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    Managing Compliance Costs with Data Security Solutions

    With comprehensive data privacy regulations such as GDPR, SOX, CCPA, etc. listing out rigorous data management guidelines, enterprises need to have in place data management policies and solutions that help them meet the mandatory obligations.

    These data privacy regulations have made customer data security one of the key priorities for enterprises. The HR department, in particular, is a key partner in compliance management. They are well equipped to educate workers in emerging security protocols and assist in the successful implementation of new technologies to ensure the workflow is not interrupted.

    Increasing Compliance Costs

    The ‘Cost of a Data Breach’ study (2019) by IBM states that the average cost of a data breach jumped to an average of $3.92 million in 2019, but in the United States, the cost per breach stood at $8.9 million. The recovery process, which includes identifying how the system was compromised, what data was impacted, and getting systems back online, drives much of the expense. For many organizations, recognizing the extent of harm is difficult because existing security systems aren’t configured for data visibility or access control, both of which allow security teams to monitor who has accessed what data and when.

    Data visibility is a particularly acute problem in ERP systems because it involves highly confidential business data, such as financial information, intellectual property, etc. They are also the last piece of the digital infrastructure to be upgraded because ERP systems hold so much useful data. When updates are skipped, security gaps emerge, or new security features are added to a legacy framework. The “black box” of ERP systems will cause delays in damage assessments, resulting in the possibility of hefty penalties as the GDPR allows impacted customers to be informed within 30 days of when information is breached.

    Enterprises and the Right to Know

    Compliance costs were primarily guided by the flood of demands from the users for the “right to know” and “right to be forgotten.” This requires the organization to define, coordinate, and exchange all data relating to every single customer, breaking the concept of the black box that existed before GDPR. Recent research shows the estimation that each request costs approximately $1,400, rapidly adding to the cost of enforcement.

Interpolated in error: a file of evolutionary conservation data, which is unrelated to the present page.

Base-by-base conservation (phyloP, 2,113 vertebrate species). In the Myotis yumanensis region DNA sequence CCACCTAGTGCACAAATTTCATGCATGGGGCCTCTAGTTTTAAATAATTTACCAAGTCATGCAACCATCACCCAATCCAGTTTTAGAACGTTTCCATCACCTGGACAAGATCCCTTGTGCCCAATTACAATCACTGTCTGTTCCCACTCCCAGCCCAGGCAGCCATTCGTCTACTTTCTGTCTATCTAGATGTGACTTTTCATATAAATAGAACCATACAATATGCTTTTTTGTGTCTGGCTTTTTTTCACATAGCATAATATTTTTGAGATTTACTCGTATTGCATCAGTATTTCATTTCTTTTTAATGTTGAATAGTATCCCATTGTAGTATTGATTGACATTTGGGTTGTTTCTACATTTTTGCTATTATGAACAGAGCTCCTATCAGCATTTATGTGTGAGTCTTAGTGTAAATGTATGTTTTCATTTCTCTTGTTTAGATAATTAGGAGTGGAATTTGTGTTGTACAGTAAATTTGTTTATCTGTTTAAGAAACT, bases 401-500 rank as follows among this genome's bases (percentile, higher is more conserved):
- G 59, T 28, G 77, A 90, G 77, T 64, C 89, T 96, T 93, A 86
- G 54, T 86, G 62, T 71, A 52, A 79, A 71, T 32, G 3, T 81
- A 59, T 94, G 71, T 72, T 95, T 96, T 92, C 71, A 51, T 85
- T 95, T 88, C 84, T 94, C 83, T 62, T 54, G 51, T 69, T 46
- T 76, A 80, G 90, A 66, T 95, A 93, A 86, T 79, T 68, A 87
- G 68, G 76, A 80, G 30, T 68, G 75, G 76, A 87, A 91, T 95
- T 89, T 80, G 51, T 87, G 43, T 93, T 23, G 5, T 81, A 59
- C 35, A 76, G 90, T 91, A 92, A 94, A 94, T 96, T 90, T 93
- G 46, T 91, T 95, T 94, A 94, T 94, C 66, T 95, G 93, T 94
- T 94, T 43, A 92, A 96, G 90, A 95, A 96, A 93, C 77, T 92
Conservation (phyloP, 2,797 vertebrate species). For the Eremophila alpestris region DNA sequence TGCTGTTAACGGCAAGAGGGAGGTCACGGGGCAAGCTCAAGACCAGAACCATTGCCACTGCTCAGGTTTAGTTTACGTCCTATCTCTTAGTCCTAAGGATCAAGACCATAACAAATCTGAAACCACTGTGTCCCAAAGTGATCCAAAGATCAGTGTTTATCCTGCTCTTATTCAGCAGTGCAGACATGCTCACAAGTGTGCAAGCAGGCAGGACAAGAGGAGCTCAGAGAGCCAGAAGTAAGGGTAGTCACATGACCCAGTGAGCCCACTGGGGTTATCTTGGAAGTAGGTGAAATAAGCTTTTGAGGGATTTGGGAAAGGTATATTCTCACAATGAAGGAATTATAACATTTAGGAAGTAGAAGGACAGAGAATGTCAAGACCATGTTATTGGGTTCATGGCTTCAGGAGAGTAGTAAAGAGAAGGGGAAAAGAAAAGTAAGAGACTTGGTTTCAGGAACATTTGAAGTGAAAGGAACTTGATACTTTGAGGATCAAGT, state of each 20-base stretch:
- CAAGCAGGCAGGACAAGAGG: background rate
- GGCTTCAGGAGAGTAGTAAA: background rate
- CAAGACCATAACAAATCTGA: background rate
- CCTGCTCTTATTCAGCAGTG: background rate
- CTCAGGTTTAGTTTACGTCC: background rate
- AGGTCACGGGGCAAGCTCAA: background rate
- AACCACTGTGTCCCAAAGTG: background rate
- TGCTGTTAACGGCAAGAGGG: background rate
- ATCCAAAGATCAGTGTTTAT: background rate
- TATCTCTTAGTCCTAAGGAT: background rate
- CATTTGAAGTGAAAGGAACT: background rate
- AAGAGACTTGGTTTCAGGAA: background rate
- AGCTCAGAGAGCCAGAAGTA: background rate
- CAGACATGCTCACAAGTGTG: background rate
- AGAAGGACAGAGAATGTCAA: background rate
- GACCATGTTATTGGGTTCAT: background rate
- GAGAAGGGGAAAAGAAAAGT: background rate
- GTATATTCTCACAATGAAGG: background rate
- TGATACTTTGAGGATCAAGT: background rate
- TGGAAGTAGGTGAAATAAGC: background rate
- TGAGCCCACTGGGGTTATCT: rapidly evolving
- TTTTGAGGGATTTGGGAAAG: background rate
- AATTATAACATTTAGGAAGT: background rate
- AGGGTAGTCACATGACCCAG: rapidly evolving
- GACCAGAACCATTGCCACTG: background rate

Outdated and disparate infrastructure also poses significant challenges to compliance management, mostly when adhering to the response time limits. The lack of consolidated, accessible data structures makes meeting the mandatory disclosure of information to customers a costly affair. As a result, security and enforcement departments have started to join together to understand better the enterprise’s business data lifecycle and how it can be protected effectively.

    Regulations and Industry Trends

    The fresh regulatory pressures brought by the new regulations are, in many ways, associated with evolving cybersecurity trends. One of the fastest rising trends in data breaches is insider threats, accounting for 34 percent of attacks in 2019. Security features that allow granular user activity monitoring in real-time ensure that access can be managed correctly while still adhering to the compliance guidelines. As a result, companies strengthen both protection and enforcement so they will be better equipped to respond to insider attacks, mitigate direct harm caused by a breach as well as void fines incurred by damaging consumer data.

    The data privacy regulations have had a huge effect on the public desire for privacy and protection. Many customers are aggressively pursuing additional ways to secure and handle their personal data with cybersecurity issues entering the mainstream. For the company, this has increased the receptivity of employees to new security features such as MFA for internal systems. System administrators must unify the heightened standards for data security generated by the regulations to reduce compliance costs, especially with complex ERP systems.

    Conclusion

    Advanced security software can solve problems faced in all departments by facilitating safe migrations, allowing greater data visibility in new systems, and reducing the costs of compliance in the long term. The right security tools can lay the foundation for a program that effectively fulfills the multidisciplinary role of security and engages all necessary experts to protect data and minimize compliance costs.

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